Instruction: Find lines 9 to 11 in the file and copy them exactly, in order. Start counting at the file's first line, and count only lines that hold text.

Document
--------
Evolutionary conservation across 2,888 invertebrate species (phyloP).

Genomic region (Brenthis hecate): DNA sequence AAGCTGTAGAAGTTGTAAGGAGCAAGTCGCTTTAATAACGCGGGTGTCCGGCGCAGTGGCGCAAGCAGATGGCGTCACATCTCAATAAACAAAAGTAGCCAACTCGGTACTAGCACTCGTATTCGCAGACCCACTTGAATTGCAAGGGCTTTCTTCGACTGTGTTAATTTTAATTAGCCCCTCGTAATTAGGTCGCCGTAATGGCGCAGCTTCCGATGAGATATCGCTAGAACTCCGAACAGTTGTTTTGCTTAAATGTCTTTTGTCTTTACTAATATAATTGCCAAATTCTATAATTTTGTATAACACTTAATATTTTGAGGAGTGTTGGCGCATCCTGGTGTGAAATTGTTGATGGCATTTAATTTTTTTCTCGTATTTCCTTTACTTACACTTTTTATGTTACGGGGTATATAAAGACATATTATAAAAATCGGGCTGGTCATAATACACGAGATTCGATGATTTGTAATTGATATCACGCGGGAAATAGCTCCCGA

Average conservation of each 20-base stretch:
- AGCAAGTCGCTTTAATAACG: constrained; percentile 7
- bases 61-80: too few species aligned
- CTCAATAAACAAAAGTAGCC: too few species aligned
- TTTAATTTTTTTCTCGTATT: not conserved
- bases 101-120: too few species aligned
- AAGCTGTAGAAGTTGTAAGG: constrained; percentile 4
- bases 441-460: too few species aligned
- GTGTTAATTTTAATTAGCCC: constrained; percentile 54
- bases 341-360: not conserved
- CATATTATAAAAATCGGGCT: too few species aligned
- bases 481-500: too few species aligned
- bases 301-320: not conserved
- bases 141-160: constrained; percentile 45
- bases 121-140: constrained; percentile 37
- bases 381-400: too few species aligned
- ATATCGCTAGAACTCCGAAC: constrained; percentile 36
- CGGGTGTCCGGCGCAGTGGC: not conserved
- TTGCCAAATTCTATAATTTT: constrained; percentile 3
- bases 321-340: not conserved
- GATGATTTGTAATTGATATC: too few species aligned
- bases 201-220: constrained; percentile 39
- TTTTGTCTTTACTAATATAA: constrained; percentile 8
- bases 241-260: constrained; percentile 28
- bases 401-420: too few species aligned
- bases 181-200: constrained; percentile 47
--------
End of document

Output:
- AAGCTGTAGAAGTTGTAAGG: constrained; percentile 4
- bases 441-460: too few species aligned
- GTGTTAATTTTAATTAGCCC: constrained; percentile 54